The Jakarta Post
Mighty good: New Zealand singer Lorde presents her two hit songs “Sober” and “Homemade Dynamite” on the main stage of We The Fest 2018 at the Jakarta International Expo (JIExpo) in Kemayoran, Central Jakarta, on Saturday. Lorde’s performance at the festival drew attention because it was her first time to perform in Indonesia. (JP/David Caessarre)
In the pantheon of modern pop music, there are very few pop stars who match the uniqueness and grace of Lorde.
Her superb 2017 sophomore album Melodrama has proven to be a masterpiece of pop, taking 21-year-old New Zealander Ella Yelich-O’Connor to new artistic heights with her lush production, honest vulnerability and naturally gifted ear for what sounds great. It is the Hounds of Love of this era.
There was, therefore, no doubt a degree of symbolism when she stepped out onto the stage to Kate Bush’s “Running Up that Hill” on her Saturday-night headline set at Jakarta’s annual We The Fest music festival.
Appearing genuinely humbled by the reception and the huge crowd, Lorde grinned widely throughout her entire set, which consisted mainly of cuts from Melodrama.
“I’m so happy to see that all of you want to hang out with me this Saturday night! No one usually wants to hang out with me on Saturday night!” she told the crowd in one of her many interactions.
Who wouldn’t want their night to be colored by “Perfect Places”, “Team”, “Supercut”, “Green Light” or the ubiquitous “Royals”?
Backed by a troupe of dancers that only elevated Lorde’s graceful movements and voice on stage, there was not one weak moment in a set filled with songs about vulnerability.
At some points, Lorde seemed amused as the hyped-up sound from the festival’s outdoor Another Stage bled into her otherwise mellow set. “What a party going on over there! [My music] isn’t really party music, it’s too emotional [laughs]. We’ll just sing them out, okay?” she told the crowd before going into Melodrama gem “Liability”.
The main stage never later returned to the highs that Lorde had taken it to.
Even American electronic duo ODESZA, which closed Saturday’s main stage, could not match the excitement, despite performing its upbeat dance music, which in truth has been disappointing in recent releases.
This year’s stellar lineup of artists such as Lorde, SZA, Vince Staples and Miguel signifies the festival’s further growth into a globally established brand.
The three-day festival, which ended on Sunday, was chock-full of quirkiness with things like (brand-sponsored) trampolines, heavily costumed characters ripe for photo ops, a movie-screening room and even a makeshift skatepark coloring the festivities. But in the end, it was the music that triumphed.
Saturday also saw the trap-style performances of Medasin, the mild vanilla-disco of HONNE, Singapore’s radio-friendly group The Sam Willows, the strutting South Korean wunderkind Eric Nam, as well as stellar performances from some of Indonesia’s bigger indie bands like Barasuara, Efek Rumah Kaca and metal titans Seringai (it was incredibly satisfying to see Seringai conjure up the first circle pit and active moshpit at the festival).
Local acts Polka Wars, Petra Sihombing and Pijar set the tone at the indoor stage on Friday, bringing the atmosphere down to a cool level ahead of “the chaos” that was soon to come.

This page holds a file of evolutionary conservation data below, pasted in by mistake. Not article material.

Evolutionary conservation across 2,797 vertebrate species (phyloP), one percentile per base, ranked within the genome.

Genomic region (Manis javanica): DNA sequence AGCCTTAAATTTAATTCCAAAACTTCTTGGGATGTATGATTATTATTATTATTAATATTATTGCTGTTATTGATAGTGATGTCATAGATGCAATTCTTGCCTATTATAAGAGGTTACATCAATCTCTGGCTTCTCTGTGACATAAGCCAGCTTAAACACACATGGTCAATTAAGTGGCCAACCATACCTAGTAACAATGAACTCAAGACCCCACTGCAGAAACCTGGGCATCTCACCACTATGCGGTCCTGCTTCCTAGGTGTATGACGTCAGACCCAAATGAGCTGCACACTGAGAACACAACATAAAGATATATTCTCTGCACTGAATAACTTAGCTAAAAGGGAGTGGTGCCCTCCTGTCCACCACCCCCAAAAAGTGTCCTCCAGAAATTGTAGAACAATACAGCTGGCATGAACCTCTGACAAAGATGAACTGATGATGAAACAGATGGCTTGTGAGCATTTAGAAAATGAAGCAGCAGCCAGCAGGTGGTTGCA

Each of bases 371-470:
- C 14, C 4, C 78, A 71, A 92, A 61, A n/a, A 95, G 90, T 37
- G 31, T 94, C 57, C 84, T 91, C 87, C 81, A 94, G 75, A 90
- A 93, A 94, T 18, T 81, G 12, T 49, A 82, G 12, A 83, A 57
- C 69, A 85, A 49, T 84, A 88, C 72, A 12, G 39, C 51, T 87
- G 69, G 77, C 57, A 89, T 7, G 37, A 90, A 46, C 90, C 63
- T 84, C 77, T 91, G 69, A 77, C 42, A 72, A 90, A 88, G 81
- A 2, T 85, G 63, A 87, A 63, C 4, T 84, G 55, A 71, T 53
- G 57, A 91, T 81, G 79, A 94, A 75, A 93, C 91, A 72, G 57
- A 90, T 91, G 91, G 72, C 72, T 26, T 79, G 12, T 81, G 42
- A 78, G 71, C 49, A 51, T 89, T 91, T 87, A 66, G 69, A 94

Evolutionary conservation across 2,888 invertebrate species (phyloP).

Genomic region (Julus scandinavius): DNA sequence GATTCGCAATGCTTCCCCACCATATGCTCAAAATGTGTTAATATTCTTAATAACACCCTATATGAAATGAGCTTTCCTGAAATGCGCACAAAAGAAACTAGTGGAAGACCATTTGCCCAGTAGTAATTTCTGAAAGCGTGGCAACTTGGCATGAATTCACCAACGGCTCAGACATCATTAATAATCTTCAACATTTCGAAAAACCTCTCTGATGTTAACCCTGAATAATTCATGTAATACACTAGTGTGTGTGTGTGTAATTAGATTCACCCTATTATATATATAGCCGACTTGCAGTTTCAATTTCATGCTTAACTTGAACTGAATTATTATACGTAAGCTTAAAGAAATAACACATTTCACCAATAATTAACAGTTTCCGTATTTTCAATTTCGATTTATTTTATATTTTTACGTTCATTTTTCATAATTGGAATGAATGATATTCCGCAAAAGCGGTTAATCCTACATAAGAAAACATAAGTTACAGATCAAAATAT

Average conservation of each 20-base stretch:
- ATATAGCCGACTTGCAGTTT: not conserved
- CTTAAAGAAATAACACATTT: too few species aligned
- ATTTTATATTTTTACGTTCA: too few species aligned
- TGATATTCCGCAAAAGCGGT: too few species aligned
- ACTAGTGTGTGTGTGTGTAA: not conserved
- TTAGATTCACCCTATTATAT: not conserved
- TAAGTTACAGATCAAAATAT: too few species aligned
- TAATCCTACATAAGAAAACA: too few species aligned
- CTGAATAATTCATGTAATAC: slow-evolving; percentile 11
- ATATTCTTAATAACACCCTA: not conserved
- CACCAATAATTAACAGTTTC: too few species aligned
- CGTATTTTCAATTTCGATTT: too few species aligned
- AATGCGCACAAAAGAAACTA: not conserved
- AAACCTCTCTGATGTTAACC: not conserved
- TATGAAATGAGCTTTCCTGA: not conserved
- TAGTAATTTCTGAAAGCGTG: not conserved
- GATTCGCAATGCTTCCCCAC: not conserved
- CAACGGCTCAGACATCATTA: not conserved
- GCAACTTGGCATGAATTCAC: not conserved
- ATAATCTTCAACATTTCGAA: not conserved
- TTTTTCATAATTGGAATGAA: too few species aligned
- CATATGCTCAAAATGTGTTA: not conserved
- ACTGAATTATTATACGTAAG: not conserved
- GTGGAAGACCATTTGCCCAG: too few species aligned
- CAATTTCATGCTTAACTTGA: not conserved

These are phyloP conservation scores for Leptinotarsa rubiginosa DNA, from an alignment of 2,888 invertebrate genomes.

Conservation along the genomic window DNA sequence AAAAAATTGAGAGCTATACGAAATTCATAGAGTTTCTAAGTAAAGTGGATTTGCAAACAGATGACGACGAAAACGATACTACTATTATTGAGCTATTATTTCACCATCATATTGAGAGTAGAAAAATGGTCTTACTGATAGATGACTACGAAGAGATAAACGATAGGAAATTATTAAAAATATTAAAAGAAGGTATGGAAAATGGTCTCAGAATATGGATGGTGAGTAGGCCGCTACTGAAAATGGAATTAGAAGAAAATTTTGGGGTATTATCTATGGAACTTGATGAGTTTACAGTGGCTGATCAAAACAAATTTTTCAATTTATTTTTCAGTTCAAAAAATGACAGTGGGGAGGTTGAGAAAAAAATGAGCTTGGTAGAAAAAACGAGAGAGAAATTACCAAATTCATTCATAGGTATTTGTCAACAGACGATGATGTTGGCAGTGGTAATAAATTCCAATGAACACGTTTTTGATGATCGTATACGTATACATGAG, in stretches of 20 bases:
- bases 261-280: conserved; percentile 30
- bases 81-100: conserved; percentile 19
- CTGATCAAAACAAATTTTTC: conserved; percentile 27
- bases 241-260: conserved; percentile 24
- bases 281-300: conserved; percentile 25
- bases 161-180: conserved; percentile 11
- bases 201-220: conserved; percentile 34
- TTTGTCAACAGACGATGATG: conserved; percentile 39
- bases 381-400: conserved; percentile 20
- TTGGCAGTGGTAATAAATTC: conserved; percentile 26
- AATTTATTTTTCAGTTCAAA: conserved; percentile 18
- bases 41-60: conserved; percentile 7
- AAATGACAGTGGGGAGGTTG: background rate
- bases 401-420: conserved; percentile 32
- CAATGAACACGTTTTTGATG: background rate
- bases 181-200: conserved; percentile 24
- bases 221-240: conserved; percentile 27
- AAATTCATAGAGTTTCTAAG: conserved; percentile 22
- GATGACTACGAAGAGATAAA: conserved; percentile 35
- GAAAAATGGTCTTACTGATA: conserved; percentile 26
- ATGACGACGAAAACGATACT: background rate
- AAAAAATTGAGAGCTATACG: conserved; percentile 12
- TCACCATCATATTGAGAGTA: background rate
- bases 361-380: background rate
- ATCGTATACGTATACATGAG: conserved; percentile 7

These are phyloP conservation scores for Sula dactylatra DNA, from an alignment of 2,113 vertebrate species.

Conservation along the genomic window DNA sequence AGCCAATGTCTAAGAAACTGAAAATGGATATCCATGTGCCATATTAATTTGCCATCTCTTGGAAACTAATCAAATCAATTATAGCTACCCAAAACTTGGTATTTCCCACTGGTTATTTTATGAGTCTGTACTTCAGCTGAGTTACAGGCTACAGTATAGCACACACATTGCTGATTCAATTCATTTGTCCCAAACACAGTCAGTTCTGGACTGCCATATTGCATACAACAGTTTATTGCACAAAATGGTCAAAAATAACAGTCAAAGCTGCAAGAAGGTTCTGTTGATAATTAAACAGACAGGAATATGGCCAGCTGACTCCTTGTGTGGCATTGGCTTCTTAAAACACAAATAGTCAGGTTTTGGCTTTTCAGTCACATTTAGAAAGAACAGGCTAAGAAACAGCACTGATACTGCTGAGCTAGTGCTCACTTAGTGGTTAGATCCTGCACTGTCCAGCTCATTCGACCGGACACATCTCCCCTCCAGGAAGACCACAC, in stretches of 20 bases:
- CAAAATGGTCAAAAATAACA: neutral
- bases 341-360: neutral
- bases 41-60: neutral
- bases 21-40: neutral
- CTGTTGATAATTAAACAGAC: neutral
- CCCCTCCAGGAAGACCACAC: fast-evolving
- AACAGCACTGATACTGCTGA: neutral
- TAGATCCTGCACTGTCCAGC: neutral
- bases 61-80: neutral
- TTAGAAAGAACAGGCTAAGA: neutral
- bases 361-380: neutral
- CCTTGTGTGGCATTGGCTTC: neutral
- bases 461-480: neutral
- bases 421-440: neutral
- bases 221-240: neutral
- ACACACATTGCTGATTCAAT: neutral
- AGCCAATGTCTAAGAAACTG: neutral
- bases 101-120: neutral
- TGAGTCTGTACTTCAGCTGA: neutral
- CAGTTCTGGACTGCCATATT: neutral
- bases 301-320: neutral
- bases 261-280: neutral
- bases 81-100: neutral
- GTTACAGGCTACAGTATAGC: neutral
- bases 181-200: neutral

The chaos came in the form of a packed set by rising rapper Ramengvrl and her Underground Business Club collective. Flinging fake money all around, the hype stayed up from start to finish as the rapper went through tracks such as “I’m Da Man”, “Decide” and her most recent hit, “Ca$hmere”, all songs whose success is down to the power of viral media and the internet.
Ramengvrl’s set attracted almost as many people as Friday’s main stage act Albert Hammond Jr., who put on a stellar rock show that was full of class, humor and high-powered entertainment.
Known mainly as a guitarist for seminal New York rock band The Strokes, Hammond’s set successfully proved he does not need The Strokes in order to captivate.
Mainly playing tracks off his new album, Francis Trouble, Hammond was an interactive whirlwind who frequently dived down to crowd level. The best moments of his set were always when he began to play guitar.
Some of Hammond’s solo guitar parts, as in “St. Justice”, sound very, very Strokesian. Hell, even his opening song “DVSN” has the structure of an Is This It demo. But then again, it is easy to forget that the kinds of bluesy, treble-y licks and riffs that color The Strokes’ music are truly distinctive of Hammond Jr.
His set was followed by an OK set from Australian crooner Nick Murphy who has expanded his previously minimal instrumental structure into an expansive live band. British pop-soul singer James Bay followed suit, mellowing out the entire night further with crowd favorites such as “Down by the River” and “Let it Go”, both of which are frequently heard on Indonesian radio stations.
British indie rock band Alt-J closed Friday’s festivities with a midnight slot, bringing its try-too-hard quirky math rock to Indonesian shores for the second time following its 2017 appearance in Bali.
The festival’s Sunday lineup consisted of the longest-awaited acts, as R’n’B stars SZA and Miguel as well as incendiary rapper Vince Staples took the stage.
But after all the frenzy is said and done, closing the weekend festival with SZA’s heartfelt anthems to female self-empowerment and self-worth was a great feel-good move and perfect closer, as the women in the crowd definitely left her set feeling that they always deserve better.